After an entire year of protests against the racial gap and industry pledges to make a difference, Black founders are still being exiled from Silicon Valley’s financial engines.
Last year, VERN Howard met with several venture capitalists to present his startup for digital events, Hallo. The meetings didn’t always go according to plan. The office of a famous VC, Howard, who is Black, was mistaken for the delivery man. A subsequent meeting ended with the investor laughing about Howard leaving for Mexico with the cash. But, at the beginning of January, Hallo had closed a $2 million seed round. However, when Howard was looking at similar companies, a few had raised 10 times the amount.
A New Year Of Venture Capital is really white
This hasn’t been a surprise to Howard in the least. Venture capital, the financial machine that powers Silicon Valley, has always been the same color as a new set of AirPods. According to some estimates, less than 1 percent of venture capitalist entrepreneurs are Black. The numbers are worse when it comes to Black females. However, in 2020, it appeared that the business would finally begin to take note of this. The summer of protests against racism and police violence in the US caused heated discussions about the larger systemic injustices, and then, finally, the realization arrived at Sand Hill Road. Venture capitalists promised to invest more funds in minority groups and pledged to consider Black founders more seriously.
The debate was old-fashioned, and certain Black founding members are discovering it is easier to meet with VCs. However, other founders, like Howard, who is a founder, are waiting for real action, such as investments, and not just talks. “There’s plenty of noise,” says Howard, who has recently re-started fundraising, “but I can’t say I’m seeing a lot of shifts.”
In the fall, when Howard was informed of Black founders who were trying to raise funds, he accessed the data of Crunchbase to determine what was happening across the board. In analyzing startups with funds ranging from $500,000 to $20 million, he discovered that 1383 companies had raised money during the 3rd quarter of 2020 with a total of $5.9 billion. Just 31 of those companies collectively brought in $114.8 million and had Black founders, which is about 2 percent. (Another six companies with Black founders have raised just $500,000.) Howard published these findings in a blog post posted on Medium and urged the VCs and startups to do more.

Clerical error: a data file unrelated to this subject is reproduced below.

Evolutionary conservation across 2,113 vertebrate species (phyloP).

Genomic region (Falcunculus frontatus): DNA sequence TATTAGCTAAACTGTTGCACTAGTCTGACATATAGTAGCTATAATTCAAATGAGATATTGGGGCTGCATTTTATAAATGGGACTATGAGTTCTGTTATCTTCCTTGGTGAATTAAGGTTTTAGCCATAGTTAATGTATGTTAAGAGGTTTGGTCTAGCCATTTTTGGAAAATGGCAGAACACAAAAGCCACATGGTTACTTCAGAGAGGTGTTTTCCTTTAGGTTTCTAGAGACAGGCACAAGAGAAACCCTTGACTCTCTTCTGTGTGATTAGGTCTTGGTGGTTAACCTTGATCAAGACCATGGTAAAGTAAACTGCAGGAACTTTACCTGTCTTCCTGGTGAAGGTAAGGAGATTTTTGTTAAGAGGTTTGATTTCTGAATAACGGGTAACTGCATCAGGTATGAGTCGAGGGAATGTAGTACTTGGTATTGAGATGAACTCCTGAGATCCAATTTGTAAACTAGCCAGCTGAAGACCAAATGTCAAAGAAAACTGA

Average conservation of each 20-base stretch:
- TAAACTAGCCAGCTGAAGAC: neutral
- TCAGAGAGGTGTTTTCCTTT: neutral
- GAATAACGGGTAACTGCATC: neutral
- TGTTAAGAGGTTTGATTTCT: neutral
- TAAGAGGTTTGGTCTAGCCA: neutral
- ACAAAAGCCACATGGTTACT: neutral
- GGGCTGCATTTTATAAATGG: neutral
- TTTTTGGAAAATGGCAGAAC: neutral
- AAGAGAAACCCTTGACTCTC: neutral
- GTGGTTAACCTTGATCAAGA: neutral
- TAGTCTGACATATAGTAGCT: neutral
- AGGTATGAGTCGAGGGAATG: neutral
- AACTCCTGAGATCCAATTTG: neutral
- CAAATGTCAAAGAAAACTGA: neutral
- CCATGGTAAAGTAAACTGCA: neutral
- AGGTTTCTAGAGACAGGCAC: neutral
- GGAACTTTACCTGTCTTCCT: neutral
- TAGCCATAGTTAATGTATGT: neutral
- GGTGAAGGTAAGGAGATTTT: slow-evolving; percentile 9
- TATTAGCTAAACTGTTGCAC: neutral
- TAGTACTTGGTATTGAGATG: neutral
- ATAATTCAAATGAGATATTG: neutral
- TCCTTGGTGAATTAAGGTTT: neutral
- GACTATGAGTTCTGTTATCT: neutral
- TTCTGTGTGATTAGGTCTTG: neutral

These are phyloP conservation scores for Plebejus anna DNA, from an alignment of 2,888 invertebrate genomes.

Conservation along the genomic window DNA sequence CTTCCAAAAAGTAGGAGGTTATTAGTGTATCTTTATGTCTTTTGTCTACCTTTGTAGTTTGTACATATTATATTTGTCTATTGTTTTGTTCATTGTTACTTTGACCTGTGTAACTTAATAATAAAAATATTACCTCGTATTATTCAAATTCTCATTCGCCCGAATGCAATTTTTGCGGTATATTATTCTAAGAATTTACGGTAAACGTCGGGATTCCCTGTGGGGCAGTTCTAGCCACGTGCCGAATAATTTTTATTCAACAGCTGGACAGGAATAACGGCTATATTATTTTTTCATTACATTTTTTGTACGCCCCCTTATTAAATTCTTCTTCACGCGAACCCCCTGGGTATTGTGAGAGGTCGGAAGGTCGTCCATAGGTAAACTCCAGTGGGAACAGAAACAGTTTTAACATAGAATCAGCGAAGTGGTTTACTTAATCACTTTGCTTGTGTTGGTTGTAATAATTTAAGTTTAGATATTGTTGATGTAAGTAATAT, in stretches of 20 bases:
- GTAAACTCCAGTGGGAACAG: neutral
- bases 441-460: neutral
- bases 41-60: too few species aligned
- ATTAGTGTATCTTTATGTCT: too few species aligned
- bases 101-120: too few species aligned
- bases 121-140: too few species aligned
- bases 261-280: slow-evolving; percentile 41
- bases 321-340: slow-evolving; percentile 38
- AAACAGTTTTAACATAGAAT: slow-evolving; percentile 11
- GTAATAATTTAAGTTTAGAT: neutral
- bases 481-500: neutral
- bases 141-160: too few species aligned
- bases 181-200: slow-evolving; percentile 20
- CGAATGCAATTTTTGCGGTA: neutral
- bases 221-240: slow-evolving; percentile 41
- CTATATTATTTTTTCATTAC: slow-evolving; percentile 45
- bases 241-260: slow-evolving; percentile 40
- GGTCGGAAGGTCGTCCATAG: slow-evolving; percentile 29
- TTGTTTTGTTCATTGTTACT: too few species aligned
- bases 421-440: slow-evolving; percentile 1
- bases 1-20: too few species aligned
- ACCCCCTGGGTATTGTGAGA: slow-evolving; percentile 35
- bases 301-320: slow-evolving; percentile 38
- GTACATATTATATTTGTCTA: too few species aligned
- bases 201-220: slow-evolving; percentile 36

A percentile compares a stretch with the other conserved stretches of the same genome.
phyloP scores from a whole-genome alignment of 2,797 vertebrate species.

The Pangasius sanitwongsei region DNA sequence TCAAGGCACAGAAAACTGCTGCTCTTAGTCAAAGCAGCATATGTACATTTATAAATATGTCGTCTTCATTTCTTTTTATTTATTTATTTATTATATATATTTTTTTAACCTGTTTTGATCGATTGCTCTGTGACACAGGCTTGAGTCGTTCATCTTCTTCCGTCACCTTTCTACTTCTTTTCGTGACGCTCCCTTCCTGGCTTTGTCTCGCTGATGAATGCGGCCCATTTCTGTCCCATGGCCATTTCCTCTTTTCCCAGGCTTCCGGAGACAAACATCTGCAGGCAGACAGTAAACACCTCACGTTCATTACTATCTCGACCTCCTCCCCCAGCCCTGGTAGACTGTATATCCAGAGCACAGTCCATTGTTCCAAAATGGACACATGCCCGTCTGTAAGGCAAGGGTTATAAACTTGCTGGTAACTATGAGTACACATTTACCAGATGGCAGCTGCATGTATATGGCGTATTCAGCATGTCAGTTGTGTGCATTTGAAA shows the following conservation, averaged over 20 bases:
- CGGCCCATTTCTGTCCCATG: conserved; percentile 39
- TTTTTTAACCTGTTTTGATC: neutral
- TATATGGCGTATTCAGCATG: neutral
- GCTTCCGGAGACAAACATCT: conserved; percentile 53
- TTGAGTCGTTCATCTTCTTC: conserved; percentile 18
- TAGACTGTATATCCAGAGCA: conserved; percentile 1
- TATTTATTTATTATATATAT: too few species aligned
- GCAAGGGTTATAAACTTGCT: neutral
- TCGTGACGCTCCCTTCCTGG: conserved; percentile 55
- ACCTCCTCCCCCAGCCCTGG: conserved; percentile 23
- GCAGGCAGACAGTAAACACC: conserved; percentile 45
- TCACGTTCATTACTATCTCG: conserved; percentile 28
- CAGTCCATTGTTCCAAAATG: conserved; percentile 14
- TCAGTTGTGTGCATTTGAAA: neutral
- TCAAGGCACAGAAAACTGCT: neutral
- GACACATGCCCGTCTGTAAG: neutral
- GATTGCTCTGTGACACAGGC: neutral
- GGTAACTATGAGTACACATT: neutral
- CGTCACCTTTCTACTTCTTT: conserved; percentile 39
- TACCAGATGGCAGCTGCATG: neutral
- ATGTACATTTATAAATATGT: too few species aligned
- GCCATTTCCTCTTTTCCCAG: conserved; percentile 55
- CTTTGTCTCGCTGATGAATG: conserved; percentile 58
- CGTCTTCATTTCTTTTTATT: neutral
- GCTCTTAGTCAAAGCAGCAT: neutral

The problems concerning the issue of diversity of the founders in the venture capital industry are nothing new. However, the issue has not received the constant public focus that it received this year. In the summer, Crunchbase launched an initiative to include information about founders’ ethnicity and race in its databases for the first time. Crunchbase found that since 2015, venture capital investments made to Black founders comprised less than 1% of venture capital investment, and it hasn’t changed much in the year 2020. “People have been reporting these figures within the industry for many years, but after going through the task of gathering and verifying the data, I was surprised to find it was such a low number,” says Gene Teare, the Crunchbase data advocate. (And even though VC’s gender balance was improving in recent years, Teare has found that female founders experienced a dramatic drop in their funding in the year 2020. In her research, she also reveals that the Crunchbase database “has an established pattern of delays in reporting” and that figures could fluctuate over time as new information becomes available.)
A number of prominent ventures firms have set up special funds this year to help get more funds into the entrepreneurs from underrepresented groups. The month of June was when Andreessen Horowitz announced its Talent x Opportunity fund that made investments in the amount of $200,000 to 7 new startups ranging between streaming platforms and a nail press-on brand–with Black founders in its initial group. SoftBank also launched the hundred million Opportunity Growth Fund, which will “invest in markets that are not yet explored.” The fund has a current list of 18 startups on its site, and all are run by Black, Latinx, or Native American founders and CEOs.
The funds could aid in providing startups with the capital they require. However, special “diversity funds” are also being accused of ignoring the core issue: that VCs’ perception of what a “promising” founder should look like, as well as where they went to school and what the startups do, is restricted. “I do not want to become the beneficiary of a diversity fund.’ I would like to be the most effective,” says Howard. “We must look at the moment when a fund states, “This is just a good business since that’s the moment we begin winning.”